1.) Describe the extracurriculars offered at your school - what did you like most about it?
The student organizations were hubs of student activity. I loved how each person was passionate about their own thing. I have great memories surrounding ISA, the International Student Association, of which I became Tri-Head of my senior year. I felt close to the international community at my school because we were so small. It was great being a leader in that group, and many of my classmates had similar experiences in their own extracurricular activities as well, regardless of if they were in a leadership position.
1.) Describe the dorm life in your school - what did you like most about it?
Dorm life provided me with a community to fall back on when I felt stressed out by my environment, which inevitably happens in high school and when faced with such a rigorous class schedule. The people I lived with became some of my best friends and I got to know them intimately. My house mom was also really good at facilitating communication in our dorm. She would host weekly dorm meetings where we would do bonding activities, and during snow days, she'd bring out a mini pancake-maker and make everyone pancakes. I felt really at home in the dorms.
1.) Describe the dining arrangements at your school.
Food in our dining hall was pretty good. We had a salad bar and different hot foods for breakfast, lunch, and dinner. I appreciated the diversity of food options we had. The dining hall was also in a building that was renovated during my last year.
1.) Describe the school's town and surrounding area.
Wellesley is a beautiful, charming town with access to Boston, as well as different options for food and entertainment. I spent a lot of time in Wellesley exploring the different shops and restaurants.
2.) Describe the social life at your school - what did you like most about it?
Social life at Dana for me revolved around the dorms. Because I was so close with my roommates, hall mates, and dorm-mates, I loved being able to go to their rooms whenever I wanted, knock on their doors, and just hang out with them. People were friendly and were there for me when I needed to vent or talk. In terms of social life in class, I'd say my classmates were pretty friendly and would invite me to go off-campus with them in their cars or visit their houses, which I appreciated as a boarder.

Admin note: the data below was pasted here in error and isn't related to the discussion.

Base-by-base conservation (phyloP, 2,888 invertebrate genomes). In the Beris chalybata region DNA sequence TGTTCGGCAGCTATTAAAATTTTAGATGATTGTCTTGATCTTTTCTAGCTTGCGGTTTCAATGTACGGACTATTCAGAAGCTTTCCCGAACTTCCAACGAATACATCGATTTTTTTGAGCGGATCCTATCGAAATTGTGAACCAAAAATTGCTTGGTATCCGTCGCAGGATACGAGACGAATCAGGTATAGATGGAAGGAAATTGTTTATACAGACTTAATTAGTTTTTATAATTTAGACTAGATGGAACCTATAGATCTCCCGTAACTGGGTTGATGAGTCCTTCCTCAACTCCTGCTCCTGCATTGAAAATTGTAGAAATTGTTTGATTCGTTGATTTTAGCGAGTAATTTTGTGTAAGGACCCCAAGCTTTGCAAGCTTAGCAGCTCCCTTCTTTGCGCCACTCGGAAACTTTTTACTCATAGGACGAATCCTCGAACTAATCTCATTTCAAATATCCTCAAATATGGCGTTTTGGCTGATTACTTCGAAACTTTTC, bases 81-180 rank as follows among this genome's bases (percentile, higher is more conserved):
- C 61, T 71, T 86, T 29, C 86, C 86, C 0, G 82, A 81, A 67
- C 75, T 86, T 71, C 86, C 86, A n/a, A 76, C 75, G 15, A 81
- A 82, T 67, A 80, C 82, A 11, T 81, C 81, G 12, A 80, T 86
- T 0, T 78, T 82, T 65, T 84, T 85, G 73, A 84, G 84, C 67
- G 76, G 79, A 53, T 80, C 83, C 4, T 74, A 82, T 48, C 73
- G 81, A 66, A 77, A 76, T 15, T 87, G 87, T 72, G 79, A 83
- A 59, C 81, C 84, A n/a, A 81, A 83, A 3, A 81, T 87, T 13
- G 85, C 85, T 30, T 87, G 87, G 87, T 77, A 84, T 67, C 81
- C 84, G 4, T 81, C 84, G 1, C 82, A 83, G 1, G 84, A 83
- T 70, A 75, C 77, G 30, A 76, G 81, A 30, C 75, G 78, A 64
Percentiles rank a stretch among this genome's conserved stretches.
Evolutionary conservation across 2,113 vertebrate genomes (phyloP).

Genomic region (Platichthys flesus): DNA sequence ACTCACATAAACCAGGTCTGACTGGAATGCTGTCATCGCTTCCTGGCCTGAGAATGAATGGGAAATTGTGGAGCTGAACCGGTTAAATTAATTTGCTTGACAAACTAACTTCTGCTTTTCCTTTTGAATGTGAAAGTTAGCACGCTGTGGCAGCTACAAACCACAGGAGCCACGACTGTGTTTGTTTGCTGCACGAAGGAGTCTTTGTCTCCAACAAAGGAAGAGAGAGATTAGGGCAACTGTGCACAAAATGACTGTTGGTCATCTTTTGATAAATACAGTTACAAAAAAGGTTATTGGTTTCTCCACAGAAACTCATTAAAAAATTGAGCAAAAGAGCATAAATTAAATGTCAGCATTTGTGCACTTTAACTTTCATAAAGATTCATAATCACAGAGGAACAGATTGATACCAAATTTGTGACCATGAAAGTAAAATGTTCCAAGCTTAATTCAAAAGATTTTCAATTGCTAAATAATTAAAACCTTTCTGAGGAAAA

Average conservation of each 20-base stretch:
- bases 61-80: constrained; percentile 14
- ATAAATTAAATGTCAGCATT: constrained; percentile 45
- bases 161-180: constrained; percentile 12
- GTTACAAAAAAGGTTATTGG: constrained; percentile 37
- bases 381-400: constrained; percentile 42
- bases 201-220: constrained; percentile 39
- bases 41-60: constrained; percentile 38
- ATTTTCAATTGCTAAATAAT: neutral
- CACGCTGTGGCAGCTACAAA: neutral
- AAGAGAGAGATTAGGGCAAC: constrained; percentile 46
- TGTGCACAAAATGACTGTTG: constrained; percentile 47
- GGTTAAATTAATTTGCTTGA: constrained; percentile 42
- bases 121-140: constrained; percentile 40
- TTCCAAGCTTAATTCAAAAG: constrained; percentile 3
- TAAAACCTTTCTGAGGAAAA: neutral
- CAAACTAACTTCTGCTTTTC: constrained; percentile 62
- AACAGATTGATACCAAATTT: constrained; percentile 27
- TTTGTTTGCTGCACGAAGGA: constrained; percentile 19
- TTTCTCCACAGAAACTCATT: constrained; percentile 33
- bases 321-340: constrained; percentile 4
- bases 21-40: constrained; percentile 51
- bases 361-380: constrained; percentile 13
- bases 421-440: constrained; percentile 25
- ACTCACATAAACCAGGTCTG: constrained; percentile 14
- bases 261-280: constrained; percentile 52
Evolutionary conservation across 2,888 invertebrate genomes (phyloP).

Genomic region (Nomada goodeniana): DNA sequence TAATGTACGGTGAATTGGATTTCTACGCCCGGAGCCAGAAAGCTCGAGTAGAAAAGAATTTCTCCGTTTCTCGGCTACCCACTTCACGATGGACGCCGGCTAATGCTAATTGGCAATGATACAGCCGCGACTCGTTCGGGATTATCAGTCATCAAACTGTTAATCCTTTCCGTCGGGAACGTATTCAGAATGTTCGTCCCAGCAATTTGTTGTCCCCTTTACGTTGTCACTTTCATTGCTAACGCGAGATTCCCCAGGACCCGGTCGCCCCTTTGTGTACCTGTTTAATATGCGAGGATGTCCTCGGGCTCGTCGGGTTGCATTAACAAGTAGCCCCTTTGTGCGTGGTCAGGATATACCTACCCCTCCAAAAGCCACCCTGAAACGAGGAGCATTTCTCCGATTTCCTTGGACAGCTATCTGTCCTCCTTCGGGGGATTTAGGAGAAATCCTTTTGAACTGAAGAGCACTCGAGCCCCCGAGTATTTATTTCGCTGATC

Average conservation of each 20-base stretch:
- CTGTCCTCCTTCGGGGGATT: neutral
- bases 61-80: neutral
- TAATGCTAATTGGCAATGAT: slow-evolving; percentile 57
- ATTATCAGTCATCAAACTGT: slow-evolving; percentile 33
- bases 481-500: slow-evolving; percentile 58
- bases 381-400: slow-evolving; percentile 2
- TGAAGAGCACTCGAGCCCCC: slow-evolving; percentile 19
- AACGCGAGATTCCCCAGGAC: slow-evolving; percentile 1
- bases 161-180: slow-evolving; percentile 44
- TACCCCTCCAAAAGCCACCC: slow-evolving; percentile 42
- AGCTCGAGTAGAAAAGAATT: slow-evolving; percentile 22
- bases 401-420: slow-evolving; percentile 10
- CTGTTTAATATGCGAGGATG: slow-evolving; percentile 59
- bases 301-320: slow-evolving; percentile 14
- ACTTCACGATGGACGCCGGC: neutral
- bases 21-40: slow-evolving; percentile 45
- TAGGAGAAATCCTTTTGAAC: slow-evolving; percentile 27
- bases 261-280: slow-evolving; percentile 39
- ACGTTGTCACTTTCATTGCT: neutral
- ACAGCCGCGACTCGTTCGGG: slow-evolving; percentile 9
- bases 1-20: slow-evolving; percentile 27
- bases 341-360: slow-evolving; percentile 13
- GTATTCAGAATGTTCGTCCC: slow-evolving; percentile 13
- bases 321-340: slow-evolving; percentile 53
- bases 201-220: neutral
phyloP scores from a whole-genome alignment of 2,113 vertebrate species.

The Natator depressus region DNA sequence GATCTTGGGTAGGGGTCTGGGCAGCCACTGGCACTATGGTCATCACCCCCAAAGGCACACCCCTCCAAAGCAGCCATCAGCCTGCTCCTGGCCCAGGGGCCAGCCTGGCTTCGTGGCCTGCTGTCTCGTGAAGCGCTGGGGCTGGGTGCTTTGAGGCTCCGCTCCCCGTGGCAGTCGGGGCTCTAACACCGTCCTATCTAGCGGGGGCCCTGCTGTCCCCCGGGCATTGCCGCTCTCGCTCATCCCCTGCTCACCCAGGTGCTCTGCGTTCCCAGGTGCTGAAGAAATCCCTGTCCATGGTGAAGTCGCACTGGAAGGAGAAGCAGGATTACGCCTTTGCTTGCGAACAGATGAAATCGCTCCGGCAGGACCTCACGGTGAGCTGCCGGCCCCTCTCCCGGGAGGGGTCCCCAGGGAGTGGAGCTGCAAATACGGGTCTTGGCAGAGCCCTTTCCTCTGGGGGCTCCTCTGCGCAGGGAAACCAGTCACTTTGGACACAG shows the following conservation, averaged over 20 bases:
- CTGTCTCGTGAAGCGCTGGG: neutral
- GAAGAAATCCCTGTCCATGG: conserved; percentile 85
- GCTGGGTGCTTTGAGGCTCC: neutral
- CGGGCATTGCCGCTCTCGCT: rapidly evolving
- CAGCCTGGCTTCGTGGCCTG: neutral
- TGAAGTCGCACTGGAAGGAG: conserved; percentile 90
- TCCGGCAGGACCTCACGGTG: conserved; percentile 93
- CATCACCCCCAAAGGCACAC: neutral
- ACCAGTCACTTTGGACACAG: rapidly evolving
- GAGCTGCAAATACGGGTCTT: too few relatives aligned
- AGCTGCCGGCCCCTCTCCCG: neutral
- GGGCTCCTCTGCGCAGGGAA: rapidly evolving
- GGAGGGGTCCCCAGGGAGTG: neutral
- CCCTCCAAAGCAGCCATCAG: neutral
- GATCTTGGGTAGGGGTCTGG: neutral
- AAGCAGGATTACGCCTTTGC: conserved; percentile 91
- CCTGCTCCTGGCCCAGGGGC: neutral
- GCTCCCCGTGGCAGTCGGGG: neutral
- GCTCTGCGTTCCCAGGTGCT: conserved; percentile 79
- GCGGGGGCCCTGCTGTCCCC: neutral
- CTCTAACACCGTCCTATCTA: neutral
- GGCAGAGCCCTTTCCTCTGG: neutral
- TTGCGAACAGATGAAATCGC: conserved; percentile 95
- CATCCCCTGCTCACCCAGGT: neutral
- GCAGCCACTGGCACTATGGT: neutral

|7:45 AM||Get up, brush teeth, get dressed|
|8:00 AM||In class until 4pm|
|4:00 PM||Go to sports practice|
|5:00 PM||Come back to room for study hall till 7pm|
|7:00 PM||Shower, get ready for bed|
|8:00 PM||Hang out with friends in dorm|
|11:00 PM||Go to bed|
|11:00 AM||Go to brunch with friends at dining hall|
|1:00 PM||Finish brunch, go back to dorm|
|2:00 PM||Walk into town to study at Starbucks|
|5:00 PM||Walk back to campus to eat dinner at dining hall|
|8:00 PM||Hang out with friends|
Alumni Reviews Review School
- Review Description
- Emory University The relationships I had with my teachers will stick with me for the rest of my life. They encouraged me, challenged me, rooted for me, and wanted only the best for me and my classmates. . .
- University of Pennsylvania One thing unique about Dana is its horse stables. This is one of the main reasons why I was initially drawn to the school. I loved horses and wanted to learn horseback riding in boarding. . .
- College of William and Mary Emphasis on self determination. Empowered women in a time with little empowerment. Holistic yet traditional approach to education-all subjects given equal importance and delivered with equal rigor.Tuesday night family style dinners for boarders and. . .
What prompts somebody to start a boarding school? The motives range from idealism to munificence right on through to capitalism. The common thread seems to be ample capital and a vision of what education can do.
Social media is an essential part of a boarding school's marketing strategy
Parents considering schools should read New York Times columnist Frank Bruni's book about college admissions entitled Where You Go Is Not Who You Will Be: An Antidote to the College Admissions Mania. Much of what he says applies in the private K-12 world.